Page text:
By Amanda Honigfort
On Saturday, August 3rd, the Missouri History Museum will open a new, two-part exhibit that blends national, international and local history. Pulitzer Prize Photographs, a traveling exhibit from the closing Newseum in Washington D.C features the Pulitzer Prize winning photographs from the last several decades presented in context and displayed alongside In Focus: St. Louis Post-Dispatch Photographs, which allows the museum to also tell the local side.
The national nature of this exhibit is particularly unique for the Missouri History Museum since they began focusing on telling St. Louis and Missorui’s story more deeply in 2014 by generally soley curating and developing their own exhibits. Madeline Reichmuth, the museum’s public information officer says this allows them to showcase more of the many photos and artifacts in their collection.
This, though was one exhibit, Jody Sowell, a former journalist and current director of exhibitions and research for the Missouri History Museum and Reichmuth say the museum would have wanted to display even without the local addition.
“The exhibit includes images that St. Louisans were talking about regardless of where they were taken. St. Lousians were talking about Kent State, and the shooting of Lee Harvey Oswald by Jack Ruby or the assination of Martin Luther King. So even though these photos were taken in Boston, or Syria, or Sudan doesn’t mean they didn’t have a local impact,” said Sowell.
The earliest of the Pulitzer Prize photos was one taken in 1942 by St. Louis native Milton Brooks of the Autoworkers Strike in Detroit, and the exhibit continues until we reach the 2015 winners which include the St. Louis Post-Dispatch and staff photographer Robert Cohen’s photos of the 2014 Ferguson Protests.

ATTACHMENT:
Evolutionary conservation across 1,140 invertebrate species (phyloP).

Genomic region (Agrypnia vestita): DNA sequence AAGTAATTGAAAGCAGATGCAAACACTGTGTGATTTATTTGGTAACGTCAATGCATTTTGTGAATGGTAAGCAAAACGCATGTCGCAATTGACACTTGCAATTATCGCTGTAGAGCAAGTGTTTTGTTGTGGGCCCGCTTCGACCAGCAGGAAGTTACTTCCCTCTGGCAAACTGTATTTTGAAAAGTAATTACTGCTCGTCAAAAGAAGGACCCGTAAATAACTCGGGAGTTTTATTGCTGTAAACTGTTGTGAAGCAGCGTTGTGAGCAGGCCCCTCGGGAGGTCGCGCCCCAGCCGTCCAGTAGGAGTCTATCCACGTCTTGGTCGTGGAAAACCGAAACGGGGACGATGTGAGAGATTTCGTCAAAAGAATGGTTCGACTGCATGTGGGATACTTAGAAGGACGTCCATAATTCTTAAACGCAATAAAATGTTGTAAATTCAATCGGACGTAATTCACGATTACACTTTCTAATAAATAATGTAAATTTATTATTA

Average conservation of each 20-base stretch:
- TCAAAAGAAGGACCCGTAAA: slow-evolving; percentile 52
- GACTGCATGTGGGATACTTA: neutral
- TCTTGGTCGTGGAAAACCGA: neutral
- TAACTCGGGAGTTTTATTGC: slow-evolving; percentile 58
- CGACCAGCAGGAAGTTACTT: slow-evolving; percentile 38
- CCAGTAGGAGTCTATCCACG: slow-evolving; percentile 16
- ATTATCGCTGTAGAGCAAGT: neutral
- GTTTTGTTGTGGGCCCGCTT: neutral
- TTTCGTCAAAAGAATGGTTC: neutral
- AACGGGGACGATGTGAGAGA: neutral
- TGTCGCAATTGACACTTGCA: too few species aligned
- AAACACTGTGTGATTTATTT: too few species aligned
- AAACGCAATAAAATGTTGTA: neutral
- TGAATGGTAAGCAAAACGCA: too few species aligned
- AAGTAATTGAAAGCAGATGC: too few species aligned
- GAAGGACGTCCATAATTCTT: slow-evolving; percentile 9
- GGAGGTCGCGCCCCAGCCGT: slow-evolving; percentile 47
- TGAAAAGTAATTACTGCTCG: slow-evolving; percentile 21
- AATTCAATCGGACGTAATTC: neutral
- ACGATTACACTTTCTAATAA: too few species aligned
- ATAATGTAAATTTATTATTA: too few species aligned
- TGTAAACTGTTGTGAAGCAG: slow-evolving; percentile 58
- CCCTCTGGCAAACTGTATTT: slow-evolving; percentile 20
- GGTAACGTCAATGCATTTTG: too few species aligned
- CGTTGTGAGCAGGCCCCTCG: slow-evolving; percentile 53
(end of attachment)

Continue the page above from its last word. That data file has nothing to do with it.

There is one other St. Louis connection to the national exhibit – the Post’s first Pulitzer Prize for photography in 1989 of a fire rescue. Though the girl in the exhibit did not survive, the photographer has gotten numerous letters from people who put in smoke detectors because of this photo that later saved their life.
The photos aren’t just arranged chronologically, but the placement is deliberate – sometimes arranging the best of humanity next to the worst of our race. Other times, the curators put a moment of joy front and center as a bit of relief from the pain of many of their photos, other times putting a controversial photo front and center to hopefully spark discussion among their visitors.
“A lot of our exhibits focus on one period in time – like the 1904 World’s Fair – or one place – we have an exhibit on the Mississippi River that opens in November – but this exhibit, because it’s told through the lens of photo journalism probably presents a wider range of history than we’ve ever packed into one exhibit. You’ll find civil rights history, you’ll find labor history, you’ll find war history, you’ll find the history of immigrantion, health care, bussing, famine, Ebola, terrorisim – it’s all here because you’re using the lens of photojournalism.” said Sowell.
The national exhibit also features kiosks that allow you to explore the many Pulitzer Prize photographs not displayed and videos where the photographers discuss their photos. Many of the photos printed were part of collections that won, rather than only the photograph on display, and you can explore those collections and other winning photos not displayed at the Kiosks.